Heavy alcohol intake in adolescence ‘increases risk’ of liver disease


Heavy consumption of alcohol during adolescence can lead to greater risk of developing liver diseases later in life, researchers have said.

The research by the Swedish scientists with Karolinska University Hospital of Sweden showed that young men who drank 20g or more of alcohol each day during their adolescence have higher risks of developing liver diseases, including liver cirrhosis or even liver-related deaths.

The study, published in the Journal of Hepatology, was based partly on the retrospective statistics of no fewer than 49,000 Swedish young men aged between 18 and 20.

The data were collected in a nationwide survey conducted from 1969 to 1970 on Swedish males.

The Swedish researchers examined the link between alcohol consumption early in life and later development of severe liver disease.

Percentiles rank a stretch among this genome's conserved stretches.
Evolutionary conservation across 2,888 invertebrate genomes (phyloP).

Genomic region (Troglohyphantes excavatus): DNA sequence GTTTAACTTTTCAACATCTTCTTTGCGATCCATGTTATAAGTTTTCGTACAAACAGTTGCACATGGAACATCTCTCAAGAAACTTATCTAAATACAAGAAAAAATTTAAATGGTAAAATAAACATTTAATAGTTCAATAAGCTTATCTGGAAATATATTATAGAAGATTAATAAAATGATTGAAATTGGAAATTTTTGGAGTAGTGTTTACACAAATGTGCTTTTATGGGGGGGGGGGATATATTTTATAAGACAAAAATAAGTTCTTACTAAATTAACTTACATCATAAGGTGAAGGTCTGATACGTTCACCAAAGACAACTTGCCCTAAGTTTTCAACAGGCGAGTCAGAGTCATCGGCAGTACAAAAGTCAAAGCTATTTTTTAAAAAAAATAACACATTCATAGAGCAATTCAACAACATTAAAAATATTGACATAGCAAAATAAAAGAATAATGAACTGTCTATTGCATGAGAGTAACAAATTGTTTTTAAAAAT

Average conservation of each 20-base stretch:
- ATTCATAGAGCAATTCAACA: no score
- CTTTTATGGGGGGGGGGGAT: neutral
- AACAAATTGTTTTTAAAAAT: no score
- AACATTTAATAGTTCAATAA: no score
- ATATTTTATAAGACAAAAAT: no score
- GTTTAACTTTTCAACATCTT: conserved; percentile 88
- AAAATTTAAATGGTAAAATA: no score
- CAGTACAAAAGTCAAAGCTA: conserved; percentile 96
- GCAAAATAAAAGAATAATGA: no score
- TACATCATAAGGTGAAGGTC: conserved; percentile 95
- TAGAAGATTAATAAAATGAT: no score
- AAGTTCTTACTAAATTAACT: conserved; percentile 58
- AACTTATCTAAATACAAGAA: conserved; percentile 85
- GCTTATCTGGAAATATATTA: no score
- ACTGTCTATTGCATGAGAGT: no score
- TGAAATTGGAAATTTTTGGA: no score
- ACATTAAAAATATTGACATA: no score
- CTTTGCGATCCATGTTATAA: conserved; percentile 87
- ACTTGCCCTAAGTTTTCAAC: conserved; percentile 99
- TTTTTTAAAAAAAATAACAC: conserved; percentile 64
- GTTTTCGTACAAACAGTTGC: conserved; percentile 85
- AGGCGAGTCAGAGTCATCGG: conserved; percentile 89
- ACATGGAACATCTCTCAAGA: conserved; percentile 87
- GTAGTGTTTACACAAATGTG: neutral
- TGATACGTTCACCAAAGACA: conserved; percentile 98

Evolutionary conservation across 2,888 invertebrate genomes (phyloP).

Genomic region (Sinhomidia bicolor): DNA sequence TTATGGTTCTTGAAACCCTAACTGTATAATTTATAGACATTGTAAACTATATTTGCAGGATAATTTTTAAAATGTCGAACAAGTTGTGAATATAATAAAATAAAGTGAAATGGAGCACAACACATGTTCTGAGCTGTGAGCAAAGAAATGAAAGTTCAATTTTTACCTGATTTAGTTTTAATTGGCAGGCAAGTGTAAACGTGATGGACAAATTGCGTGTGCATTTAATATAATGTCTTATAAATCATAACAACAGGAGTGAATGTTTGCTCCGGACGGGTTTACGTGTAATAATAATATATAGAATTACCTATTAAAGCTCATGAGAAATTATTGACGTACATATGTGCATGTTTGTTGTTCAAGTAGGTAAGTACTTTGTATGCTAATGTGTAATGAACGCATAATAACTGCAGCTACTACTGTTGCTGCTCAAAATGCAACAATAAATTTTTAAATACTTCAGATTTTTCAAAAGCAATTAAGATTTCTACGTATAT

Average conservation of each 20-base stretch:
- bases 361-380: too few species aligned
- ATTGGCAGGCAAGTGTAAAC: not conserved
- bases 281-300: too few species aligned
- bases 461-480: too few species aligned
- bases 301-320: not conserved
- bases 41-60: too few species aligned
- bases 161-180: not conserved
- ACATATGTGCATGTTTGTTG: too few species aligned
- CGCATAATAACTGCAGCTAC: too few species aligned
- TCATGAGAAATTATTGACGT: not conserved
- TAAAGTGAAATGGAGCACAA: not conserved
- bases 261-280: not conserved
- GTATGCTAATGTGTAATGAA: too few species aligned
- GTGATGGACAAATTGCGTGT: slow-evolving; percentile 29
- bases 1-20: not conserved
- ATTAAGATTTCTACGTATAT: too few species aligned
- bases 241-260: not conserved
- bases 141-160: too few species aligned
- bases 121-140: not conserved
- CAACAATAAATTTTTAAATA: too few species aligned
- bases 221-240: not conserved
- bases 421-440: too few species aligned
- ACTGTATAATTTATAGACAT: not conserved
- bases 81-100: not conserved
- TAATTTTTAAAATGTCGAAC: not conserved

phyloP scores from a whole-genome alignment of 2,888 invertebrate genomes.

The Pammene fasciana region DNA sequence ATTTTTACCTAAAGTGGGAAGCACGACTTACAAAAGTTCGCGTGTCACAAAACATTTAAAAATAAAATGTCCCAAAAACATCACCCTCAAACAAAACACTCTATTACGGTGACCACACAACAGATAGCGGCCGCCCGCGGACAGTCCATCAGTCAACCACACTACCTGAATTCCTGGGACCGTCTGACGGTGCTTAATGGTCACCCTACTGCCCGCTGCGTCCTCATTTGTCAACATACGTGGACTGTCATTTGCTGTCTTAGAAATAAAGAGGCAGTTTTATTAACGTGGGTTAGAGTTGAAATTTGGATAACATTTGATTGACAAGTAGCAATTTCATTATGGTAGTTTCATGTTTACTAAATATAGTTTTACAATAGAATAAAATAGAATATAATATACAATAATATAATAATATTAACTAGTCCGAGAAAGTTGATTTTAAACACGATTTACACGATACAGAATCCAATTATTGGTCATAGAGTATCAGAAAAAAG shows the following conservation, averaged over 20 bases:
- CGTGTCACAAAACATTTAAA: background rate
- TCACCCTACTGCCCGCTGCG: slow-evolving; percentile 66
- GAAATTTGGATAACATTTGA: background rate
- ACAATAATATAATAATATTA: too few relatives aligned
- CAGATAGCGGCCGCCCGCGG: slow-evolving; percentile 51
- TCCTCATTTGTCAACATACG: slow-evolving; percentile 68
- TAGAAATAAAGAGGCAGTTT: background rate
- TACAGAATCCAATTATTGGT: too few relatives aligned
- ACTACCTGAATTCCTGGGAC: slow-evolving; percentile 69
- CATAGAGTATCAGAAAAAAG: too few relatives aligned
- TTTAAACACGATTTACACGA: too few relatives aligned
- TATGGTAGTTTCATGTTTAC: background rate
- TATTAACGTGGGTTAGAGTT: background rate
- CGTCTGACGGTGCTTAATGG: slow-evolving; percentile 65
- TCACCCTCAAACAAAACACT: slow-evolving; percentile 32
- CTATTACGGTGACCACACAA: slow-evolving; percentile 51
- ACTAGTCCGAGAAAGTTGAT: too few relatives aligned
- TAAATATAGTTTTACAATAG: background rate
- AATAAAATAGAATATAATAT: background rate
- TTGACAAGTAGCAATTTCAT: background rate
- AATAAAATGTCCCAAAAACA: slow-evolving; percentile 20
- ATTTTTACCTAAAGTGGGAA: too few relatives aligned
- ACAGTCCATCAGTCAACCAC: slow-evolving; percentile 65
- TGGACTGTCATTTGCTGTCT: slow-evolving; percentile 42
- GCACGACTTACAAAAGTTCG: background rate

After 39 years of follow-up research, the scientists found that 383 men developed severe liver diseases later in their life, such as liver cirrhosis, decompensated liver disease, liver failure, or were killed by liver diseases.

In some countries, recommended cut-off levels suggest that safe alcohol consumption for men to avoid alcoholic liver disease is 30g per day, roughly equivalent to three drinks.

However, the latest study indicates that the risk is dose-dependent and young men consuming only two drinks, or about 20g or more of alcohol every day, would face greater risks of developing liver diseases in adulthood.

It is generally known that alcohol is the leading cause of liver cirrhosis and liver-related deaths, and a 2014 report by the WHO says that alcohol-related cirrhosis leads to 493,300 deaths globally each year.

Alcohol-related disease is theoretically 100 percent preventable, the scientists believe that it is needed to take measures to curb excessive alcohol consumption among the young people.


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